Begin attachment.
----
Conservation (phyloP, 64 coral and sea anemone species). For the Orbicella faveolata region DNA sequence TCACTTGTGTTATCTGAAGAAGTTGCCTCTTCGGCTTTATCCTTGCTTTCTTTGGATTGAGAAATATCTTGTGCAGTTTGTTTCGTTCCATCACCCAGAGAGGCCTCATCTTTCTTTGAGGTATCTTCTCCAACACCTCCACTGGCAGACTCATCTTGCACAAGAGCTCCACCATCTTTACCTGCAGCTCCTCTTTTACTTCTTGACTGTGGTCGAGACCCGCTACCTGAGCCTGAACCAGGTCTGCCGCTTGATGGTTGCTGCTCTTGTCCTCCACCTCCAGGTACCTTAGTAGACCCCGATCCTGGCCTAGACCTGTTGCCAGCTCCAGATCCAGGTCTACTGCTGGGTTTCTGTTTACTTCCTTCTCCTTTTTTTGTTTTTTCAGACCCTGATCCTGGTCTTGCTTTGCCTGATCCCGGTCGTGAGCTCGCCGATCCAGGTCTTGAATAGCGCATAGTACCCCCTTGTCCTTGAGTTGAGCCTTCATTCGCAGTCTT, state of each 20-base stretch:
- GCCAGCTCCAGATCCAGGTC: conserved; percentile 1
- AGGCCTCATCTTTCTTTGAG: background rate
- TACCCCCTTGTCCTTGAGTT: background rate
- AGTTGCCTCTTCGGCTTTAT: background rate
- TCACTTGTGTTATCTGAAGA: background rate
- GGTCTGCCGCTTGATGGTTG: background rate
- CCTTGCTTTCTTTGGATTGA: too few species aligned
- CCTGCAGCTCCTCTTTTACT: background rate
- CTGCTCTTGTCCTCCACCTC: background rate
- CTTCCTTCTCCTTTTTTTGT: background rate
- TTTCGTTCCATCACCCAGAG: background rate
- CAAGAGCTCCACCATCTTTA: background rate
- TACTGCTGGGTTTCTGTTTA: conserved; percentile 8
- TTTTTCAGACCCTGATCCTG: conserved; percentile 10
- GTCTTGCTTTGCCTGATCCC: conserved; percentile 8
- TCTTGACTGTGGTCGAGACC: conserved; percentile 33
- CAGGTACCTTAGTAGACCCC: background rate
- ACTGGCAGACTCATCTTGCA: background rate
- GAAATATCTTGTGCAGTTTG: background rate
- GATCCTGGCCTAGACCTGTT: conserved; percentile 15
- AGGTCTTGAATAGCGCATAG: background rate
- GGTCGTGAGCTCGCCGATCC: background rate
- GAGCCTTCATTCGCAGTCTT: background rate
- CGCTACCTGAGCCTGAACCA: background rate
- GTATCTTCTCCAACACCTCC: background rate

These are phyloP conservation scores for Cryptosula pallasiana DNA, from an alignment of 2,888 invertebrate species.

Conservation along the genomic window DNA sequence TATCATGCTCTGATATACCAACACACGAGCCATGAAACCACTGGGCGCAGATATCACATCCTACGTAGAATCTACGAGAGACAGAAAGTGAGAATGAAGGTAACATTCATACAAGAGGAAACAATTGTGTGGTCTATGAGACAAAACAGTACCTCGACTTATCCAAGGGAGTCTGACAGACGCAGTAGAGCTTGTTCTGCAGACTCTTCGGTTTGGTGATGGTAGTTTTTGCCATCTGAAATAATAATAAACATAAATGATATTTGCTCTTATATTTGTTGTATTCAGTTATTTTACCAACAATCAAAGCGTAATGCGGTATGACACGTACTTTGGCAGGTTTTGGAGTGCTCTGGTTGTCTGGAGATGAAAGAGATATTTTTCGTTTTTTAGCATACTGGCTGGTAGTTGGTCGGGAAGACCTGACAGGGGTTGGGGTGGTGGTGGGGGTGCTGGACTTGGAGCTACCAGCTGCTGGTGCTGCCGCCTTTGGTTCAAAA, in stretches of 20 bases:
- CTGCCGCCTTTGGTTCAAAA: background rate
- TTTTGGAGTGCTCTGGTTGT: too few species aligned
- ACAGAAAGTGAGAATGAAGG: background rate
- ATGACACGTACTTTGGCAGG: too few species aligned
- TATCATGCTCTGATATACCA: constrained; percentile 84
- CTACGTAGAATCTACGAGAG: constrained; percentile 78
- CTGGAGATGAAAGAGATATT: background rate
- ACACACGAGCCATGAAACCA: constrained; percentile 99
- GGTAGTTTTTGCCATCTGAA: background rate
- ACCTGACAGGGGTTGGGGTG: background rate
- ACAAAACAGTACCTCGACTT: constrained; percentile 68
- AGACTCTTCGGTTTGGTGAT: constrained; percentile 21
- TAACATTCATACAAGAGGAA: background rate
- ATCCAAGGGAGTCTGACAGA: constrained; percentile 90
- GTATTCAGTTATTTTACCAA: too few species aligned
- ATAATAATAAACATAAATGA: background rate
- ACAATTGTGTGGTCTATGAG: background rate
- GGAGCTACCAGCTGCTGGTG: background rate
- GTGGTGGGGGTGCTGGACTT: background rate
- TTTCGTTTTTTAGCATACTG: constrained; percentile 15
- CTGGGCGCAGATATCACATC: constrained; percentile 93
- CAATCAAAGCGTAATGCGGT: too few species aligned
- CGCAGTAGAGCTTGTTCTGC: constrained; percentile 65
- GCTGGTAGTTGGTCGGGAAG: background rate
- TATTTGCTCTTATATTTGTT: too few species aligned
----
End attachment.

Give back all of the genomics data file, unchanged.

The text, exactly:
Conservation (phyloP, 64 coral and sea anemone species). For the Orbicella faveolata region DNA sequence TCACTTGTGTTATCTGAAGAAGTTGCCTCTTCGGCTTTATCCTTGCTTTCTTTGGATTGAGAAATATCTTGTGCAGTTTGTTTCGTTCCATCACCCAGAGAGGCCTCATCTTTCTTTGAGGTATCTTCTCCAACACCTCCACTGGCAGACTCATCTTGCACAAGAGCTCCACCATCTTTACCTGCAGCTCCTCTTTTACTTCTTGACTGTGGTCGAGACCCGCTACCTGAGCCTGAACCAGGTCTGCCGCTTGATGGTTGCTGCTCTTGTCCTCCACCTCCAGGTACCTTAGTAGACCCCGATCCTGGCCTAGACCTGTTGCCAGCTCCAGATCCAGGTCTACTGCTGGGTTTCTGTTTACTTCCTTCTCCTTTTTTTGTTTTTTCAGACCCTGATCCTGGTCTTGCTTTGCCTGATCCCGGTCGTGAGCTCGCCGATCCAGGTCTTGAATAGCGCATAGTACCCCCTTGTCCTTGAGTTGAGCCTTCATTCGCAGTCTT, state of each 20-base stretch:
- GCCAGCTCCAGATCCAGGTC: conserved; percentile 1
- AGGCCTCATCTTTCTTTGAG: background rate
- TACCCCCTTGTCCTTGAGTT: background rate
- AGTTGCCTCTTCGGCTTTAT: background rate
- TCACTTGTGTTATCTGAAGA: background rate
- GGTCTGCCGCTTGATGGTTG: background rate
- CCTTGCTTTCTTTGGATTGA: too few species aligned
- CCTGCAGCTCCTCTTTTACT: background rate
- CTGCTCTTGTCCTCCACCTC: background rate
- CTTCCTTCTCCTTTTTTTGT: background rate
- TTTCGTTCCATCACCCAGAG: background rate
- CAAGAGCTCCACCATCTTTA: background rate
- TACTGCTGGGTTTCTGTTTA: conserved; percentile 8
- TTTTTCAGACCCTGATCCTG: conserved; percentile 10
- GTCTTGCTTTGCCTGATCCC: conserved; percentile 8
- TCTTGACTGTGGTCGAGACC: conserved; percentile 33
- CAGGTACCTTAGTAGACCCC: background rate
- ACTGGCAGACTCATCTTGCA: background rate
- GAAATATCTTGTGCAGTTTG: background rate
- GATCCTGGCCTAGACCTGTT: conserved; percentile 15
- AGGTCTTGAATAGCGCATAG: background rate
- GGTCGTGAGCTCGCCGATCC: background rate
- GAGCCTTCATTCGCAGTCTT: background rate
- CGCTACCTGAGCCTGAACCA: background rate
- GTATCTTCTCCAACACCTCC: background rate

These are phyloP conservation scores for Cryptosula pallasiana DNA, from an alignment of 2,888 invertebrate species.

Conservation along the genomic window DNA sequence TATCATGCTCTGATATACCAACACACGAGCCATGAAACCACTGGGCGCAGATATCACATCCTACGTAGAATCTACGAGAGACAGAAAGTGAGAATGAAGGTAACATTCATACAAGAGGAAACAATTGTGTGGTCTATGAGACAAAACAGTACCTCGACTTATCCAAGGGAGTCTGACAGACGCAGTAGAGCTTGTTCTGCAGACTCTTCGGTTTGGTGATGGTAGTTTTTGCCATCTGAAATAATAATAAACATAAATGATATTTGCTCTTATATTTGTTGTATTCAGTTATTTTACCAACAATCAAAGCGTAATGCGGTATGACACGTACTTTGGCAGGTTTTGGAGTGCTCTGGTTGTCTGGAGATGAAAGAGATATTTTTCGTTTTTTAGCATACTGGCTGGTAGTTGGTCGGGAAGACCTGACAGGGGTTGGGGTGGTGGTGGGGGTGCTGGACTTGGAGCTACCAGCTGCTGGTGCTGCCGCCTTTGGTTCAAAA, in stretches of 20 bases:
- CTGCCGCCTTTGGTTCAAAA: background rate
- TTTTGGAGTGCTCTGGTTGT: too few species aligned
- ACAGAAAGTGAGAATGAAGG: background rate
- ATGACACGTACTTTGGCAGG: too few species aligned
- TATCATGCTCTGATATACCA: constrained; percentile 84
- CTACGTAGAATCTACGAGAG: constrained; percentile 78
- CTGGAGATGAAAGAGATATT: background rate
- ACACACGAGCCATGAAACCA: constrained; percentile 99
- GGTAGTTTTTGCCATCTGAA: background rate
- ACCTGACAGGGGTTGGGGTG: background rate
- ACAAAACAGTACCTCGACTT: constrained; percentile 68
- AGACTCTTCGGTTTGGTGAT: constrained; percentile 21
- TAACATTCATACAAGAGGAA: background rate
- ATCCAAGGGAGTCTGACAGA: constrained; percentile 90
- GTATTCAGTTATTTTACCAA: too few species aligned
- ATAATAATAAACATAAATGA: background rate
- ACAATTGTGTGGTCTATGAG: background rate
- GGAGCTACCAGCTGCTGGTG: background rate
- GTGGTGGGGGTGCTGGACTT: background rate
- TTTCGTTTTTTAGCATACTG: constrained; percentile 15
- CTGGGCGCAGATATCACATC: constrained; percentile 93
- CAATCAAAGCGTAATGCGGT: too few species aligned
- CGCAGTAGAGCTTGTTCTGC: constrained; percentile 65
- GCTGGTAGTTGGTCGGGAAG: background rate
- TATTTGCTCTTATATTTGTT: too few species aligned